Jul 18 2022Reviewed by Alex Smith
Mark Abbott expected to get a long-awaited view of the previous 160,000 years of climate change when he and his colleagues extracted a 300-foot-long core of mud from a lakebed high in the Peruvian Andes.
However, the lakebed preserved the ebb and flow of glaciers for more than 700,000 years, the oldest glacier record for the tropics and one of the longest records of historical climate overall, the researchers reported in the journal Nature on July 13th, 2022.
The multi-institution collaboration discovered hints about how climate change could affect the current world in that lake’s sediment.
This is unlike anything we had before. We now have a land-based record of glaciation from the tropics that is in many ways equal to our records from the ice caps at the poles and from the ocean, and that is really been lacking.
Mark Abbott, Professor, Geology and Environmental Science, Kenneth P. Dietrich School of Arts and Science, University of Pittsburgh
For many years, scientists have acknowledged that Lake Junin is a unique treasure. The lake, located in the Andes at a height of more than 13,000 feet, is ideal for archiving the changing glacial epochs since it is both far enough from the glaciers to avoid being completely covered by them since it formed and close enough to them to collect sediment and water flowing down the mountains.
The lake’s sediments are still stacked according to the year they were laid down like the pages of a history book, having escaped disruption by millennia of churning ice.
However, it took researchers more than 20 years to really access that recorded history.
Abbott, who also serves as director for the Dietrich School’s Climate and Global Change Center, stated, “It is remote, high and hard to get to. There are no boats on the lake, and it is ringed by marshes—it is a very difficult site to work on with heavy equipment, so it was a huge effort to pull this together.”
Researchers from Union College, the University of Florida, and several other academic institutions were part of the project. The paper’s co-authors, seven Pitt graduate students and postdoctoral researchers, who helped with the fieldwork and subsequent analysis, are also co-authors.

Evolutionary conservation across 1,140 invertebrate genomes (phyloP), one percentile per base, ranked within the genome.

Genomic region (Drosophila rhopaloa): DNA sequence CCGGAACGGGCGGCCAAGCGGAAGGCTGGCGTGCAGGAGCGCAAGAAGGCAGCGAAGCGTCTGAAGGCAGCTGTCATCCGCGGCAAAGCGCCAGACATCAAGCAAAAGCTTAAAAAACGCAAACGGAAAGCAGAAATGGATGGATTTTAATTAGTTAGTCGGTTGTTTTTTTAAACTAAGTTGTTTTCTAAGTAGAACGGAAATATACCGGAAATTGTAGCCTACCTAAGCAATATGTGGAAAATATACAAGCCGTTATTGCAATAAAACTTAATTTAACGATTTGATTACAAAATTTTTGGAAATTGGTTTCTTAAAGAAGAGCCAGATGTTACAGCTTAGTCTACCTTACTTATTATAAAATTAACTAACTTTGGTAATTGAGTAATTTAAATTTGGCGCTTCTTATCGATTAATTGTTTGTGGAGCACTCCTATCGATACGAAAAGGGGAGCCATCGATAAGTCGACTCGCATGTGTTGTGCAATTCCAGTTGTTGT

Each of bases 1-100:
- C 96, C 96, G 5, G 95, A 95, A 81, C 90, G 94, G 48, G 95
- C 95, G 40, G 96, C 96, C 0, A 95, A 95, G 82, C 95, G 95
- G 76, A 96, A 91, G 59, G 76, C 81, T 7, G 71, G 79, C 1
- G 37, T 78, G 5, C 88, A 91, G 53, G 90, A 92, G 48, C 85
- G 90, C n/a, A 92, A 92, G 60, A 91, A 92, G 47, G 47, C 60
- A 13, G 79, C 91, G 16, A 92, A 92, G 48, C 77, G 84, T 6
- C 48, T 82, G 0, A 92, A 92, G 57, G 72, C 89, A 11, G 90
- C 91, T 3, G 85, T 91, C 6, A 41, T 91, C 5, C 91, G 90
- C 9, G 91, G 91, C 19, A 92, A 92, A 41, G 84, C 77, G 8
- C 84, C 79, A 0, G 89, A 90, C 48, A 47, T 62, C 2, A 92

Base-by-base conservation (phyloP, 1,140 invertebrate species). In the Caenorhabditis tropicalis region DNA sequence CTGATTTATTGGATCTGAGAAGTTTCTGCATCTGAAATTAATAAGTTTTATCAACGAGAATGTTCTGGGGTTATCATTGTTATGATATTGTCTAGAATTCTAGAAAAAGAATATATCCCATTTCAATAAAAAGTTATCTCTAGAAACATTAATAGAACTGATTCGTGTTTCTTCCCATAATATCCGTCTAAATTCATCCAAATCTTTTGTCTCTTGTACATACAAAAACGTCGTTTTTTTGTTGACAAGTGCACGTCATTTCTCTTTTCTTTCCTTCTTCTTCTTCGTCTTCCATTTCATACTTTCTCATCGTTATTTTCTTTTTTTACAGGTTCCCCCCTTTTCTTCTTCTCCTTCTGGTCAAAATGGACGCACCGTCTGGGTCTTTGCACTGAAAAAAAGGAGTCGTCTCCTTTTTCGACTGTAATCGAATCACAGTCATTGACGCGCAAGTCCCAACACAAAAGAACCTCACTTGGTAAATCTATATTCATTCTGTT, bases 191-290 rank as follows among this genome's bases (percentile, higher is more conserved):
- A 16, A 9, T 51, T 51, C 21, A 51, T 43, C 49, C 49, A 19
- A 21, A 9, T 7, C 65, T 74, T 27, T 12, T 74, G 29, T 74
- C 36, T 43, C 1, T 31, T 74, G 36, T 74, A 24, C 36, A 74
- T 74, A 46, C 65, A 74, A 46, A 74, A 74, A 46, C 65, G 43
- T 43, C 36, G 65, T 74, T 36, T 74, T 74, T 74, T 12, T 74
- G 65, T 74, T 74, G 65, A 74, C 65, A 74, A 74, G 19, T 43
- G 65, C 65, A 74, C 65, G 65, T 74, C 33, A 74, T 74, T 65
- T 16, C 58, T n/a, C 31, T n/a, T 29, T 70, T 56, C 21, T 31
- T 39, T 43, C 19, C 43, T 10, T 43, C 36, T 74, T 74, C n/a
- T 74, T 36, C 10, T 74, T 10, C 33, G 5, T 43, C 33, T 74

The team was able to compare the history of global climate change in a way that was not previously conceivable because of the extensive, precise record of climate change in the tropics.
The history of the glaciers preserved in the lake core was consistent with those discovered elsewhere, demonstrating an approximately 100,000-year cycle in the global distribution of ice. But it also made some interesting discoveries.
“What we have tried to do here is tie this to records in the poles and the oceans and see how they are different over time. There was a period between about 400,000 to 200,000 years ago where it looks like the tropics are wetter than the poles”, added Abbott.
The 300-foot-long core had to be divided into thousands of pieces, and the sediment layers had to be meticulously removed and studied in order to read the record. Each action that forms a layer leaves its own unique mark, whether it was glaciers pounding against rocks or a lake drying up to become a wetland.
Researchers were able to determine how temperature and precipitation altered throughout time by analyzing the geochemical and magnetic characteristics of the sediment.
To ascertain the time each layer was deposited, the researchers also utilized a variety of techniques, including radiocarbon dating, which was carried out by Pitt geology and environmental science Ph.D. student Arielle Woods.
Patterns that could provide hints as to what to expect as the world warms in the 21st century were discovered while comparing the 700,000 years of climatic change from Lake Junin with those found elsewhere in the world.
Abbott further stated, “When the Arctic warmed, the southern tropics dried out dramatically. You shift heat into the southern hemisphere, and the monsoon weakens, effectively, so you get very dry conditions.”
That is particularly significant given how many people depend on the consistency of the monsoons to cultivate their crops. And it adds additional support to a theory that anybody who studies the climate of the world is acquainted with.
“The global climate is very connected. If you change something anywhere on the globe, you see its effects virtually everywhere,” concluded Abbott.
Rodbell, D. T., et al. (2022) 700,000 years of tropical Andean glaciation. Nature. doi:10.1038/s41586-022-04873-0.